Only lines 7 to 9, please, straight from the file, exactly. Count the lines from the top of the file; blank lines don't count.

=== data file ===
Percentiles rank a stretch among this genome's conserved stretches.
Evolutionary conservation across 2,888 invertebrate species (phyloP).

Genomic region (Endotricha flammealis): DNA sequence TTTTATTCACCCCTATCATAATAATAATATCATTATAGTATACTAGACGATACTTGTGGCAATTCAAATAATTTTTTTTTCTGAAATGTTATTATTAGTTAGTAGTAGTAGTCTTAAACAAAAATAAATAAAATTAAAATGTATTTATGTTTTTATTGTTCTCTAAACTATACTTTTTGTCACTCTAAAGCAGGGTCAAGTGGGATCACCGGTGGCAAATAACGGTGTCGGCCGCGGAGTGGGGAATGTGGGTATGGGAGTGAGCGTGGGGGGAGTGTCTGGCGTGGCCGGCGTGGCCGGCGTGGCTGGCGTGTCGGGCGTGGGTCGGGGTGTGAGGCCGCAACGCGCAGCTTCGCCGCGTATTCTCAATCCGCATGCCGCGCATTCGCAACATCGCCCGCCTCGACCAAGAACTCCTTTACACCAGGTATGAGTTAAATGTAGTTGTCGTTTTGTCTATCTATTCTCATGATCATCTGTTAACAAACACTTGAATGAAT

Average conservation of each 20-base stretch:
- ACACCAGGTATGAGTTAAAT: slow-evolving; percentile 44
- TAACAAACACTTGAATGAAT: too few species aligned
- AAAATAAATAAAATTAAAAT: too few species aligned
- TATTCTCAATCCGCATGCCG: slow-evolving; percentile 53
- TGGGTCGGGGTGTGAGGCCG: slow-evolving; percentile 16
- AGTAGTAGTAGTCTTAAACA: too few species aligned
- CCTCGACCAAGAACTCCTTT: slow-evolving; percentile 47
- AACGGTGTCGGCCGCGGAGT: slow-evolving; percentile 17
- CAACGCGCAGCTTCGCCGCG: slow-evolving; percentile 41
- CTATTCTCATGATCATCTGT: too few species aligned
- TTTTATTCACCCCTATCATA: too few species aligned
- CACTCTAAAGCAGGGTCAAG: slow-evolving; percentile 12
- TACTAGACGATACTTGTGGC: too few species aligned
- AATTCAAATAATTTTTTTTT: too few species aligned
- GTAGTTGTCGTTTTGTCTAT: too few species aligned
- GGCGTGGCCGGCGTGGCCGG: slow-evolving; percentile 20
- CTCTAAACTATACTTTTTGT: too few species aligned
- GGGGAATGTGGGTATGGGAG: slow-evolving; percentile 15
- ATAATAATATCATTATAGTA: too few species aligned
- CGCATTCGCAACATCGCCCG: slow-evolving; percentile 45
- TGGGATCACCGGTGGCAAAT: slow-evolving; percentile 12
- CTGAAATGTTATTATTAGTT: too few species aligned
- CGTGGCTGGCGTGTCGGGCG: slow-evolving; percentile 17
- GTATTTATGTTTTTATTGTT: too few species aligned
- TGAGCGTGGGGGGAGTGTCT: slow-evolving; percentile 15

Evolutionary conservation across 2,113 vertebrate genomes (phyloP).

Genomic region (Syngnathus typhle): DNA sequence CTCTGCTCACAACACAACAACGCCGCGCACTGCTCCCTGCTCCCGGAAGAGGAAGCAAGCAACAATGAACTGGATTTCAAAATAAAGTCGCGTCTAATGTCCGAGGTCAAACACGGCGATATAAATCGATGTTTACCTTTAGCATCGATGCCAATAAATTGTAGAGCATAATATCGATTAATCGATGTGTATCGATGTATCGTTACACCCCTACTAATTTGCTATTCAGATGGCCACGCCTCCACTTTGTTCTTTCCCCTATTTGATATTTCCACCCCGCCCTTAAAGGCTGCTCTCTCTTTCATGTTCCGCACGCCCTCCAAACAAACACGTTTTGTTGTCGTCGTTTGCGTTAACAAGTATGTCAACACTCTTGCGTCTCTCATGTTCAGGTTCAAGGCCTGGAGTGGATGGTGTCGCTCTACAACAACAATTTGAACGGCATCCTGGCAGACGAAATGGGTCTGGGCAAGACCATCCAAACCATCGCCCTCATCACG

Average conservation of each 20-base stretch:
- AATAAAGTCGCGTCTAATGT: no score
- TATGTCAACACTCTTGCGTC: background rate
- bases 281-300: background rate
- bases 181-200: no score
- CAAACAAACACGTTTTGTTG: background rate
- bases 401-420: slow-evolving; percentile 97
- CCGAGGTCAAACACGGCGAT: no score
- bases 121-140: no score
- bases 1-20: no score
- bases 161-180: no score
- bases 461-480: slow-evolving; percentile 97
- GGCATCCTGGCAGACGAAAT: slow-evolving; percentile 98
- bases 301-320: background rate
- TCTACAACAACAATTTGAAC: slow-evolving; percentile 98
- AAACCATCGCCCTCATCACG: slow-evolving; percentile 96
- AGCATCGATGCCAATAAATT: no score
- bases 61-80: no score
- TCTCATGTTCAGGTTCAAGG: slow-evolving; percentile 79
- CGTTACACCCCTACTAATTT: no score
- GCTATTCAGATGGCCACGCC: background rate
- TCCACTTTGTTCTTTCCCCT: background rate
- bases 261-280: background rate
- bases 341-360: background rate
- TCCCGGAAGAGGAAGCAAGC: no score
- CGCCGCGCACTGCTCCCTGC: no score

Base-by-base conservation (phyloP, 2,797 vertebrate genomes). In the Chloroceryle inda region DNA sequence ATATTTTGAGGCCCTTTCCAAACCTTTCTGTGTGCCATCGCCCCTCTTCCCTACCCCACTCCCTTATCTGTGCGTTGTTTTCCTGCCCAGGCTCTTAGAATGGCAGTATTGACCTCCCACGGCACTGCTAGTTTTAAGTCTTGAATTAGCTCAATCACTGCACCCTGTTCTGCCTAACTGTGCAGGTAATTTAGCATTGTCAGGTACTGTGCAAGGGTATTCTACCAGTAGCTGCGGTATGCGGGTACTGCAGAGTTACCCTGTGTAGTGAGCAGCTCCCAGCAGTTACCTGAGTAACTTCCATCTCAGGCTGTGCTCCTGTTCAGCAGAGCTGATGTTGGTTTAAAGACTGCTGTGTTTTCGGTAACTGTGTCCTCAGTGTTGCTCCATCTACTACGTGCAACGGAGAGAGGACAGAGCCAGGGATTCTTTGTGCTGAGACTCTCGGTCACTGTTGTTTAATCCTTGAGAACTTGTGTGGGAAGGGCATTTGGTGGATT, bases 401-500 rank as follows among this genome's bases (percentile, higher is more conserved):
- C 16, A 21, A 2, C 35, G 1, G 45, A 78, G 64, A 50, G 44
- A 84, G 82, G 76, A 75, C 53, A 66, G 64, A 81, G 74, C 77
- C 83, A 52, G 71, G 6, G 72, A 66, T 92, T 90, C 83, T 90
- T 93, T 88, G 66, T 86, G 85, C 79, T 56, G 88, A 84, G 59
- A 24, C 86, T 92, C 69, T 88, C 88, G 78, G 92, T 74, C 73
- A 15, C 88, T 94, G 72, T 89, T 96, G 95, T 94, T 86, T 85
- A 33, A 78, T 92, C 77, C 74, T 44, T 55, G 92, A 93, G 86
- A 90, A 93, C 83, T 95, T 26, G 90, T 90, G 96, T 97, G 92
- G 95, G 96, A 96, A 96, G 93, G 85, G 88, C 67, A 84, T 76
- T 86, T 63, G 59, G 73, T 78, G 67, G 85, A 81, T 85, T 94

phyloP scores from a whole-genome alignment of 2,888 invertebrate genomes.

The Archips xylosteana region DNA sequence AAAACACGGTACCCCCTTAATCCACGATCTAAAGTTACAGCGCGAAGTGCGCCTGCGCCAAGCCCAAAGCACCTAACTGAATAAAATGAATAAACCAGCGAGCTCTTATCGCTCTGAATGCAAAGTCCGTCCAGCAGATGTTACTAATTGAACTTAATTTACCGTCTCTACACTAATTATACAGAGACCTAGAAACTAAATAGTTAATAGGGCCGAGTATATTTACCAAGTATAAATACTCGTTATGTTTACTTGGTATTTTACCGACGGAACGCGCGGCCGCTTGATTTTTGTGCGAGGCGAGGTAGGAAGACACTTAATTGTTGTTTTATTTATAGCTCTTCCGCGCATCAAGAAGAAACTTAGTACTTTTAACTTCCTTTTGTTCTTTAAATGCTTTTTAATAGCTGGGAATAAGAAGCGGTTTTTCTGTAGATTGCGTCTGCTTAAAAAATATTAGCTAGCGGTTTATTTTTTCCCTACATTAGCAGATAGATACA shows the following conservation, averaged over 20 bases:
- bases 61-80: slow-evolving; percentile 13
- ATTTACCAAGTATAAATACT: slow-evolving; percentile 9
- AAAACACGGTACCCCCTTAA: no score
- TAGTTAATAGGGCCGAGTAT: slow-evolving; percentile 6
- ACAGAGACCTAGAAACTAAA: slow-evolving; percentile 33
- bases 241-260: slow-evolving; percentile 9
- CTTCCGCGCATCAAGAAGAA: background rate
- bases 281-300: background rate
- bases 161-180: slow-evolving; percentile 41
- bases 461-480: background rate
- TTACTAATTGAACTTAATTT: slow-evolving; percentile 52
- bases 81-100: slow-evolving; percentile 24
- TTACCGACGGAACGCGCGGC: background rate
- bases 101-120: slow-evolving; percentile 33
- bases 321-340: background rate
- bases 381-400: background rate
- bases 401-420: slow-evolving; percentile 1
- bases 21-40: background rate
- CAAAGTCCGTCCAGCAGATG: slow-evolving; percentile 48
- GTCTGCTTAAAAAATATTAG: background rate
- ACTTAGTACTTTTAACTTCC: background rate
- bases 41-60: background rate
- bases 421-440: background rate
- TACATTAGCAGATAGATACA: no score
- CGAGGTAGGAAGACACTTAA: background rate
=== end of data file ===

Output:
- AAAATAAATAAAATTAAAAT: too few species aligned
- TATTCTCAATCCGCATGCCG: slow-evolving; percentile 53
- TGGGTCGGGGTGTGAGGCCG: slow-evolving; percentile 16